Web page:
At the start of January we predicted 2024 would be a strong year for Japanese games, but we weren't quite ready for the very first month of the year to knock our socks off.
There's never been a Japanese indie game like Palworld—in just two weeks in January the early access survival game sold 12 million copies, smashing records near-daily. According to Steamspy's estimated data, it's already the second best-selling Japanese game in Steam history, behind only Elden Ring. The next most successful Japanese indie I could find, meanwhile, is 2013 digital board game 100% Orange Juice, with an estimated 1-2 million owners. It's also a style of game I simply haven't seen a Japanese developer tackle before—no surprise the indie studio struggled to find a developer who had experience making shooters.
Palworld alone made January a historic month for Japanese PC games, but then the hits kept on coming.
We loved Tekken 8, awarding it an 89% score and calling it "truly the next generation of fighters, a bombastic showdown that you should absolutely witness." While its launch didn't attract quite as many players as Street Fighter 6, it outperformed Mortal Kombat 1 and has been hailed as an improvement on Tekken 7, which has remained popular since 2017.
Sega's Like a Dragon: Infinite Wealth came out on the same day as Tekken 8, January 25, and sold more than a million copies in a week, which Sega says is the best ever for the series. That's particularly impressive given how many Like a Dragon games the publisher pumps out: including spin-offs and remakes, this is the fifth since 2020. Players clearly aren't sick of them, and Infinite Wealth seems like it might represent a true breakthrough to a wider audience. Sega reported in December 2023 that the last "main" game had sold 1.8 million copies after nearly three full years, and Infinite Wealth seems primed to beat that figure in a few months, if not weeks.
Aside from the sales figures, though, Infinite Wealth is a rare beast of a game. As we highlighted in our review it's absolutely huge, and includes two minigames that could be games in their own right. There's Dondoko Island, a management/building sim that lets you run an island resort, decorate it, and hang with the NPCs who come to visit. There's also Sujimon, a creature taming layer to combat that lets you recruit the freaks and weirdos you fight on the streets of Hawaii and then evolve them into stronger fighters. Yes, there were actually two Pokémon-alikes on PC in January!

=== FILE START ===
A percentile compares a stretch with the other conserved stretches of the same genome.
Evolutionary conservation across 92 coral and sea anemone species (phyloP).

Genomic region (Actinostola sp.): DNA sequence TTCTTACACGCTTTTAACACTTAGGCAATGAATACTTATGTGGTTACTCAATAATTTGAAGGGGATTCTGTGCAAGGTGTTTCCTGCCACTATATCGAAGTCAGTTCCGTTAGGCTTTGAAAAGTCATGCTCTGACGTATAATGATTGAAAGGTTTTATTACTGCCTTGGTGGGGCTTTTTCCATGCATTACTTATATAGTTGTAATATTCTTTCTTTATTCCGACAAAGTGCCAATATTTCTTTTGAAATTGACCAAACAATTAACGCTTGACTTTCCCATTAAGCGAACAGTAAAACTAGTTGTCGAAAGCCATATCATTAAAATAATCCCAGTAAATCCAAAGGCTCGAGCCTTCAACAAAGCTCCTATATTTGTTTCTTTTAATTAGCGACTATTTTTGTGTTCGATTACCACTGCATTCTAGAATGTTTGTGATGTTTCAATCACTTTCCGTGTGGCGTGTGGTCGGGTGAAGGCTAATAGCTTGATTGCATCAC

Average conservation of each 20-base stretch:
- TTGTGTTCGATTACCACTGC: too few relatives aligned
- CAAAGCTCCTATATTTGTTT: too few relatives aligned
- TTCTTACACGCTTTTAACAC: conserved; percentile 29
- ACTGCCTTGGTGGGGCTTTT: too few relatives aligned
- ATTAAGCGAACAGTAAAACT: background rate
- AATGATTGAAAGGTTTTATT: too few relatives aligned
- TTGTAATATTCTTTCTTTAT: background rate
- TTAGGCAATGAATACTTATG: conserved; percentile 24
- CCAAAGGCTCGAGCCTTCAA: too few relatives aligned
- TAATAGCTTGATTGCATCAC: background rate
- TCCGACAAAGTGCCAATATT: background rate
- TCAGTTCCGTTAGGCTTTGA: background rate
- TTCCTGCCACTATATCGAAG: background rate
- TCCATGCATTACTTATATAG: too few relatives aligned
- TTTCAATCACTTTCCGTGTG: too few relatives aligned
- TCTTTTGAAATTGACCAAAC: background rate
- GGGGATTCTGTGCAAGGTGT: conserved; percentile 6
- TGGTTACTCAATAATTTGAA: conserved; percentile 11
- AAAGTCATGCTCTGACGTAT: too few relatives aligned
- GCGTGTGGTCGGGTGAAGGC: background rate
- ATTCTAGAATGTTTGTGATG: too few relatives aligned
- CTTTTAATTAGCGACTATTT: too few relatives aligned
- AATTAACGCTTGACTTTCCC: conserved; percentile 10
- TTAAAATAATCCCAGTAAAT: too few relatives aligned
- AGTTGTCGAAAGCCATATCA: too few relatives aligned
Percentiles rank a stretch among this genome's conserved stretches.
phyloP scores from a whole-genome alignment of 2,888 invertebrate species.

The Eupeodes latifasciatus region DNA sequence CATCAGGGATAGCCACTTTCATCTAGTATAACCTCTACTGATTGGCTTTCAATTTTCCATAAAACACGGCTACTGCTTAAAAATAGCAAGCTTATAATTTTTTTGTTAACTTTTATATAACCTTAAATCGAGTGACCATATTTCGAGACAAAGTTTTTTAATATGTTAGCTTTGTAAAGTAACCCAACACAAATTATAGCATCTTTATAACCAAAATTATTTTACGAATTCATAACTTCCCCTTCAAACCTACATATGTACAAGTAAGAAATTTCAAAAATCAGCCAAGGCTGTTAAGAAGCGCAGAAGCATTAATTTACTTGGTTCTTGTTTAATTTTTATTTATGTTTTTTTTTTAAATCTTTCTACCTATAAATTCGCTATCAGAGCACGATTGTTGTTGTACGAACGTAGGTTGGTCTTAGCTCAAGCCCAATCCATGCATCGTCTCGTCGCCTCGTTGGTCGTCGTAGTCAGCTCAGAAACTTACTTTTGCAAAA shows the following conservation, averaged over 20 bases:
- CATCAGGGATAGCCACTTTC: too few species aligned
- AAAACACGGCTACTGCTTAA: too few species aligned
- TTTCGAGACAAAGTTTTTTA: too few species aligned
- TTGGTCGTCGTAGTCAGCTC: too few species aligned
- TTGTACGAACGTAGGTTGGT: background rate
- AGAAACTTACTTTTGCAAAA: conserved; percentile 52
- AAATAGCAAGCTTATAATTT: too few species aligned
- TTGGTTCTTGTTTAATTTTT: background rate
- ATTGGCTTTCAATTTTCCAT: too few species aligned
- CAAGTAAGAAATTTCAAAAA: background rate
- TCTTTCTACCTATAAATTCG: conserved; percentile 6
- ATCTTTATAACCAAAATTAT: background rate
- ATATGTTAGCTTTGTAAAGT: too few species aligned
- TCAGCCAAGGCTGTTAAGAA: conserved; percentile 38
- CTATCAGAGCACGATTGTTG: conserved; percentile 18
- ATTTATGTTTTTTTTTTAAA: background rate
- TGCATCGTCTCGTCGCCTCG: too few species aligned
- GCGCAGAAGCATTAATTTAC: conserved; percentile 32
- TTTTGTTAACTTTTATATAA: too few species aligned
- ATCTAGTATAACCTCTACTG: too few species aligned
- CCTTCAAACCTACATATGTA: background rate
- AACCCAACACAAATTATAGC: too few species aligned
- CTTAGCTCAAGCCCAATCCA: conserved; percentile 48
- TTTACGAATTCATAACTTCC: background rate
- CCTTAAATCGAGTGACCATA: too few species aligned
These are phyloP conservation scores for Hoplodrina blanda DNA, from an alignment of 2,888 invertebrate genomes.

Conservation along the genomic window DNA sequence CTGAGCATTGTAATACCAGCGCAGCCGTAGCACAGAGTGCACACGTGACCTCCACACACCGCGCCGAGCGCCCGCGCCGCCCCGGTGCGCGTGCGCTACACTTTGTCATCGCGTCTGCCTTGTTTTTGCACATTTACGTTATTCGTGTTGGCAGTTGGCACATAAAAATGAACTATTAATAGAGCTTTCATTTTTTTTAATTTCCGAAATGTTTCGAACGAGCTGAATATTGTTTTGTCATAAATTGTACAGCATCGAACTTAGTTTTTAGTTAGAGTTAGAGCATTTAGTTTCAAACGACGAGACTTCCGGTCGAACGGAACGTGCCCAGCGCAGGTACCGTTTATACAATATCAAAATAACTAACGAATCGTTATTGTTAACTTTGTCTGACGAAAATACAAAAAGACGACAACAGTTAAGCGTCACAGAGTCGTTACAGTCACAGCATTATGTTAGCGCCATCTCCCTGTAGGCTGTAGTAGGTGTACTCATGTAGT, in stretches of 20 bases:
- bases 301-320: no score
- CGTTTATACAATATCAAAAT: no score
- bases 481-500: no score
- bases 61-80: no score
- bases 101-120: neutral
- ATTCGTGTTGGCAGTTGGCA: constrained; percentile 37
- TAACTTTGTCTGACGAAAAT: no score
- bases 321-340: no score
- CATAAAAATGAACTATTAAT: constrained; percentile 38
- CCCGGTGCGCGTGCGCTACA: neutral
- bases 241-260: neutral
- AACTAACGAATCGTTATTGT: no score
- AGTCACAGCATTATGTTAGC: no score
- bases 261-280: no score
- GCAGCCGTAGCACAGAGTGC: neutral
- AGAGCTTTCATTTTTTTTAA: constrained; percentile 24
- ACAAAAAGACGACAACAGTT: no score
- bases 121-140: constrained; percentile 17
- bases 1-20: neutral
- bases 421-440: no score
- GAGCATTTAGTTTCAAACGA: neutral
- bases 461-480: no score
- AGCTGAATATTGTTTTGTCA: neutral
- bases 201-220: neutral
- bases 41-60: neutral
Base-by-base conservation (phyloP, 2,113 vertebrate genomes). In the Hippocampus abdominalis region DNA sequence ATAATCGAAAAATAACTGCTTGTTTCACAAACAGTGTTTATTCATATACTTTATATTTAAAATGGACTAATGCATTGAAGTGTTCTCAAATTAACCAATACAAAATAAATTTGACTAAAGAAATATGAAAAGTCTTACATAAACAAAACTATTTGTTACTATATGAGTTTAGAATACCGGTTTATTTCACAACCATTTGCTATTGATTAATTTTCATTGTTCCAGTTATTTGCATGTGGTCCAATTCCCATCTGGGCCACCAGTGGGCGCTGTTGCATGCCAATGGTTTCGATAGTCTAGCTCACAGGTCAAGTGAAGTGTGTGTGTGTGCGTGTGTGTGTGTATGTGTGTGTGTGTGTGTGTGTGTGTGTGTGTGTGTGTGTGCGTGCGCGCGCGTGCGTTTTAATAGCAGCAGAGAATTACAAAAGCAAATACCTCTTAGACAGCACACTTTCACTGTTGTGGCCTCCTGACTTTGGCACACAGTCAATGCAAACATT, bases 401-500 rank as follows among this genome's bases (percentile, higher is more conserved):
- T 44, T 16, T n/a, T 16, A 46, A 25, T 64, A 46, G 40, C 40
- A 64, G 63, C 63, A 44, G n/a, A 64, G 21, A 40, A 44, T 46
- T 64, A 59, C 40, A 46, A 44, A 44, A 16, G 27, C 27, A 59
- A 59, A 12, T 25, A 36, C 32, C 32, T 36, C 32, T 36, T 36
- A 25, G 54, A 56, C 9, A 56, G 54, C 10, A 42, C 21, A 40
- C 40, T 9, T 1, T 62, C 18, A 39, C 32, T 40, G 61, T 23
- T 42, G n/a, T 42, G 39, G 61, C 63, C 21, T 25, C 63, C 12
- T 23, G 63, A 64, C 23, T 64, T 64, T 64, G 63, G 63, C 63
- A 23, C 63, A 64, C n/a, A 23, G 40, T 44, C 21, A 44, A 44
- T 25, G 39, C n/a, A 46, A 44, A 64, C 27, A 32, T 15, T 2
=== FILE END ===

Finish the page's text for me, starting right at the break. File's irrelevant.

The calendar has barely tipped over into February, and look at the top sellers in the US right now:
That's five Japanese games in the top 15 bestsellers. Has that happened before, ever? Probably! I could see some timely sales vaulting a bunch of Capcom or FromSoftware games to the top of the list. But this disparate selection of games is something else. I didn't even know a Jujutsu Kaisen fighting game was coming out yesterday, and the user reviews are mixed, but the anime series is so red-hot I could see this one selling on wish fulfillment alone.
On February 1, Persona 3 Reload launched on Steam, the same day it launched on consoles—worldwide. For comparison's sake, back in 2017 Persona 5 took 201 days to launch worldwide after its Japanese debut. It took another 2,026 days—five and a half years!—for it to finally arrive on PC, which we weren't convinced would ever happen. A day-one Persona release is yet more proof that the console wars are over, and PC won.
Even mobile gacha spin-off Granblue Fantasy: Relink seems to be a hit on PC. Maybe thanks to its online-co-op, it launched to a peak player count of 85,334 so far, according to Steamdb, double Persona 3 Reload's 42,112. To some degree it's a big deal the game came out at all—it was first announced back in 2016 and was supposed to be out in 2018 with PlatinumGames making it, but that apparently didn't pan out, and it took the mobile game studio another four years to finish development itself.
It's hard to imagine the rest of the year keeping up this just-over-four-weeks-streak of bangers for Japanese developers. But looking ahead to just the next few months, there are certainly big hits to come. Capcom's Dragon's Dogma 2, due March 22, is one of the most-wishlisted games on Steam (#60, specifically). Metal Gear Solid: Snake Eater is expected this year.
Eiyuden Chronicle: Hundred Heroes finally arrives in April, promising a spiritual successor to the Suikoden JRPG series that apparently a whole lot of people wanted (it was Kickstarted in 2020, and remains the third-biggest videogame Kickstarter ever). The same people may be even more excited to see HD remasters of Suikoden I & II arriving sometime this year, ticking off yet another back catalog classic for PC.
Bandai Namco's going to have a hell of a year all by itself. On top of Tekken 8 and Jujutsu Kaisen Cursed Clash, it has a stacked lineup:
Elden Ring: Shadow of the Erdtree
Blue Protocol, an action MMO published by Amazon
Dragon Ball: Sparking! Zero, a fighting game returning to the style of the beloved Budokai Tenkaichi games from the mid-2000s
Sand Land, a cartoony open world adventure
I'm not going to get my hopes up for an Armored Core 6 expansion, but I will immediately inhale it if it arrives. And while I'm not a Final Fantasy 14 player, I know at least three of my colleagues will disappear for several months as soon as Dawntrail arrives this summer. I'll do my best to convince them to put their time where it really belongs—into blasting hundreds of thousands of bugs in Earth Defense Force 6.
I don't think there's really been a bad year for Japanese games since they made a roaring comeback in 2017, led by Nier Automata and Zelda: Breath of the Wild. But 2024 is already a great one, and we're only 33 days in. Let's see how much better it can get.